Seasons Of The Fool by Lynne Cantwell

Season of the Fool is Lynne Cantwell’s latest book which is part of this month’s round on kindlescout. Today’s post is a last push to get the word out and also to share her thank you giveaway with all her readers and you.

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For those of you who are not aware of the kindlescout program, it is a reader-powered publishing platform for new, never-before-published books. We have the power here, because we the readers get to help decide if a book gets published. Selected books will
be published by Kindle Press.

Today I’m hosting Lynne to share an opportunity to not only help out, but get a chance to get a free book! As a way to thank EVERYONE for nominating, each book you nominate, not just this one, will be sent from kindlescout to your reader! Each book, as in can nominate up to three more books after Seasons of the Fool ;). The nominations close on the 26th so with Lady Reader’s Tours, I am helping this push to share this and get more nominations!

 There are a couple ways you can help and Lynne has an EPIC cool THANK YOU GIVEAWAY for a KindleHD6 in any color you want.

You can share the post :), you can click and share this pre-made link….

Tweet: Less than a week left to nominate SEASONS of the FOOL by @LynneCantwell for #KindleScout! #amreading http://ctt.ec/94cMy+
Click to Share!

…And you can nominate Seasons of the Fool on kindlescout!

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This is also the reveal of her new cover. Let’s get it nominated!

Seasons of the Fool

By: Lynne Cantwell
Published: kindlescout Oct. 26
fantasy, magic-realism, urban-fantasy, paranormal-romance

A Fool’s journey begins with a single step…

Julia Morton Michaud has fled Chicago for her grandparents’ summer home in Michiana. She believes the cottage near Lake Michigan will be a refuge – a quiet place for her to pursue a  writing career while her spirit heals from a string of failed relationships.

But her past keeps intruding. Her ex-husband, Lance, is under investigation for defrauding his wealthy investors, and the specter of having to testify at his trial hangs over her. She begins a new relationship with a man she hardly knows. And her neighbor and former lover, David Turner, is trapped in his own troubled marriage.

Julia discovers a labyrinth in the woods near her cottage. It belongs to Elsie and Thea, the elderly ladies who live at the end of the lane. Julia wants to use it for meditation, but she doesn’t know the risks. For the women have their own agenda, and it’s tied to the rug Elsie is endlessly weaving.

The truths Julia learns in the labyrinth have the potential to change all their lives – if only she will take them to heart.

– Goodreads | KindleScout –

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meet-the-author-orange

lynne-cantwellLynne Cantwell grew up on the shores of Lake Michigan.
She worked as a broadcast journalist for many years; she has written for CNN, the late lamented Mutual/NBC Radio News, and a bunch of radio and TV news outlets you have probably never heard of, including a defunct wire service called Zapnews.
Lynne’s vast overeducation includes a journalism degree from Indiana University, a masters degree in fiction writing from Johns Hopkins University, and a paralegal certificate. She is a contributing author at Indies Unlimited.
She currently lives near Washington, DC.
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Across Lake Shore Drive from the beach, behind the multi-million-dollar “cottages” atop the dunes – the ones with views all the way to Chicago – the woods begin.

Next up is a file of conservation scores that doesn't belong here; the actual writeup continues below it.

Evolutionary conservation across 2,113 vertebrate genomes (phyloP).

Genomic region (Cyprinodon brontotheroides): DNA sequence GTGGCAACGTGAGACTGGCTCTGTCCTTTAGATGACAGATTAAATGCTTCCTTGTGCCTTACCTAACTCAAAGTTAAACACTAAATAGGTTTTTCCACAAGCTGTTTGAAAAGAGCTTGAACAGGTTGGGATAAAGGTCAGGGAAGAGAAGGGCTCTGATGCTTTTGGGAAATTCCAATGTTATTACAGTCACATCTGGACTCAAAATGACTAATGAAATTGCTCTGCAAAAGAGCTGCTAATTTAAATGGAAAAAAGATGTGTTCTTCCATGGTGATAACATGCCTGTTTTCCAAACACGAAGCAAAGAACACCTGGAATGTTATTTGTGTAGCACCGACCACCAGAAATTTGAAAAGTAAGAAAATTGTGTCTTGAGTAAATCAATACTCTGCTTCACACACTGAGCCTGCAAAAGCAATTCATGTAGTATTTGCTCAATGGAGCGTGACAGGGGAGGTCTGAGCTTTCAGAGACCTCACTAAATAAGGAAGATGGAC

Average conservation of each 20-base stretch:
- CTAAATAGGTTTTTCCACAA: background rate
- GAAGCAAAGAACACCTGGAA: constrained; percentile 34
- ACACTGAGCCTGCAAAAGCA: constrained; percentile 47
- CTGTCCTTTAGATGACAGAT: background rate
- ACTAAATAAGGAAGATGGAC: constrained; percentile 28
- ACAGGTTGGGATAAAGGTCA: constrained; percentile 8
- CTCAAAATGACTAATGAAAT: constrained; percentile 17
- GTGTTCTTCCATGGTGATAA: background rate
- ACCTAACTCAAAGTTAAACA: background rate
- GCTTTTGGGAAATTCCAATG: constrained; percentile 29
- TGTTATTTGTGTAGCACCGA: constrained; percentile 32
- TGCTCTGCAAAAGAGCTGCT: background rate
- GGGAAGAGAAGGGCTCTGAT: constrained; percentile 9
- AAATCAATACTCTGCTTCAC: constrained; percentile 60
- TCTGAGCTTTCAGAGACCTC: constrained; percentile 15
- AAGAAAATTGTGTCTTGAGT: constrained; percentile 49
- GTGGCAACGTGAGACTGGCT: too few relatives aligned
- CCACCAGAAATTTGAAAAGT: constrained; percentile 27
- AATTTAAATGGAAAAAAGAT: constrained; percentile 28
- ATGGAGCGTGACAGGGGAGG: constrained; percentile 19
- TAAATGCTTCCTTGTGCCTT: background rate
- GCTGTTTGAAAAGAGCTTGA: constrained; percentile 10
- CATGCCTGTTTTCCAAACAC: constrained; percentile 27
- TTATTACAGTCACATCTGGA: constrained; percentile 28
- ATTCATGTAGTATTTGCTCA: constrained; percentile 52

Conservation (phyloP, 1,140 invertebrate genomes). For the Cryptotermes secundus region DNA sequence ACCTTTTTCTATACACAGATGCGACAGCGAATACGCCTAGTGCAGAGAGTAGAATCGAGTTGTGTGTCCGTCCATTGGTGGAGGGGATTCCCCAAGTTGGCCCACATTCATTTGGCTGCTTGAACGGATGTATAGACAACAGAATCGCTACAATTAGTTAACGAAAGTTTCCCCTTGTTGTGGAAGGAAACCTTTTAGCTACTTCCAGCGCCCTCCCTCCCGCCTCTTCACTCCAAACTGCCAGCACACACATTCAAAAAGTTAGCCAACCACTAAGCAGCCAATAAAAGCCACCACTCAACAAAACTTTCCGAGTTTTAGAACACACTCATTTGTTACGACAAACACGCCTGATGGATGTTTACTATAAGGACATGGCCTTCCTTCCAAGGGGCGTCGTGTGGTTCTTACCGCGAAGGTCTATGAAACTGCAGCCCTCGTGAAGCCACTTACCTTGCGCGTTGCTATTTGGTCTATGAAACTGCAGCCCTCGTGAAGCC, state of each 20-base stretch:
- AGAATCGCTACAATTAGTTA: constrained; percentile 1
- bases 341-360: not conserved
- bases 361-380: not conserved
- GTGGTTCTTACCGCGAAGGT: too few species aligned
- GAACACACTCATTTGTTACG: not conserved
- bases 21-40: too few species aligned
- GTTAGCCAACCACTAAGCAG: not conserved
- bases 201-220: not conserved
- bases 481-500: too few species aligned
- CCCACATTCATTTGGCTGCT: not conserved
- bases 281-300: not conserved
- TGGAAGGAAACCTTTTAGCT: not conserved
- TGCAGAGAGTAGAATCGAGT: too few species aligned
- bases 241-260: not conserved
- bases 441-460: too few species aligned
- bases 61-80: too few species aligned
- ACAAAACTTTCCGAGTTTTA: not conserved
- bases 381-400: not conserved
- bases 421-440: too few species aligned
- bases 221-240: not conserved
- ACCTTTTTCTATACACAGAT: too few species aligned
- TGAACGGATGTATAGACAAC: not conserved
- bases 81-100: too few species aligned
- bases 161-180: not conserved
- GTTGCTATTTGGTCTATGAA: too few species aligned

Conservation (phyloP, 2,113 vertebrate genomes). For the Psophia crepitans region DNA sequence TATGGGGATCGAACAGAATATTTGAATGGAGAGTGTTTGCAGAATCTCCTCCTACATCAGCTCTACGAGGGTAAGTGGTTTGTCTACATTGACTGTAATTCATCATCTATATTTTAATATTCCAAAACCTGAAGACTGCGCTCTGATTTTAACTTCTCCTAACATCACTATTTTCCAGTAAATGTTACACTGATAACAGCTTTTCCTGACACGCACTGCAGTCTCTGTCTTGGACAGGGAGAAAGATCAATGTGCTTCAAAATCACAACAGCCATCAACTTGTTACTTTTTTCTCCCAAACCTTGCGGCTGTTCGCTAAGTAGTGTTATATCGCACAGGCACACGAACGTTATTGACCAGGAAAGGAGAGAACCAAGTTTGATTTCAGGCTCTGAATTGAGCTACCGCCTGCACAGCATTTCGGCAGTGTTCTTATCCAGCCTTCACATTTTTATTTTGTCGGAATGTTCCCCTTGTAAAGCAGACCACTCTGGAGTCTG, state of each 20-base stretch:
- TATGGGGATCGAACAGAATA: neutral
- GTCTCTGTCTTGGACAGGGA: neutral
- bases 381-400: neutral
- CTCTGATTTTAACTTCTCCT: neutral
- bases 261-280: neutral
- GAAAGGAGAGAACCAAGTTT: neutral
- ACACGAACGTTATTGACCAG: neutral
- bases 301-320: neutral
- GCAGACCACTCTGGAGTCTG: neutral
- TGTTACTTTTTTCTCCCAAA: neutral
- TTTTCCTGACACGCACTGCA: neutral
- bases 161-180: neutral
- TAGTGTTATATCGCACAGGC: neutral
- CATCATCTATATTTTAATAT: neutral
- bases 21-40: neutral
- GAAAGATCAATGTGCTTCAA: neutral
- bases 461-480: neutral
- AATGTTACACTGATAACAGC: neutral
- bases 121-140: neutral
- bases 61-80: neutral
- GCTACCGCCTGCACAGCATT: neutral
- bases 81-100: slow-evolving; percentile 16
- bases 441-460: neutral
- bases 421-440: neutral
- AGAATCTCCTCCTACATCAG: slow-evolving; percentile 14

Old-growth oak and maple tower over the faux log cabins that nestle into the understory – dogwood, sassafras, tulip poplar, and the occasional pine. Most of the houses look vacant. School begins earlier than it used to, and the families who spent their summer days frolicking in the waves and riding bikes along the winding lanes have gone back to their workaday lives on the other side of the lake. But here and there, windows are still open to catch the warm, early September air. The cars in the driveways of most of these homes sport Indiana or Michigan plates, but some belong to the summer people for whom summer hasn’t quite yet ended.
Here’s one on a corner just a block from Lake Michigan. There’s a gray station wagon with Illinois plates parked in the concrete driveway, and a pickup truck with local plates angled in behind it. A couple of guys in t-shirts and worn jeans are erecting a sign in the front yard – “Ames Construction Co.” – while a man with thinning ginger hair signs something on a clipboard.
We turn the corner onto Nokomis Trail and pass a few more cottages, interspersed with vacant lots where wild grapevines twist around neighboring saplings. In a manicured yard that would look at home in any suburb, an elderly man pushes a lawn mower. On the street in front of his house, a wooden mallard stands guard over his mailbox and two others, its whirligig wings spinning lazily in the breeze.
Every now and then, the man pauses to wipe his forehead with a carefully-folded red bandanna; as he pauses, he shakes his head over the cottage across the way, nearly invisible behind a riot of unkempt bushes and vines.
Next to this abandoned house is a vacant lot. Next to that, at the very end of Nokomis Trail, is a tiny cottage that looks like something out of a fairy story. Garden statuary – here a frog, there a nymph on a log – nestle amidst gangly purple mums. A gnome guards the entrance to the stepping-stone walk, and several wind chimes hang from the porch eaves.
The elderly man glances toward this cottage and crosses himself surreptitiously. Then he goes back to work.
****
Inside the cottage at the end of the lane, a plump, matronly woman with a cheerful face hums as she works a loom. The frame takes up most of the living room, leaving only space enough for the fieldstone fireplace, two easy chairs, and a tiny television.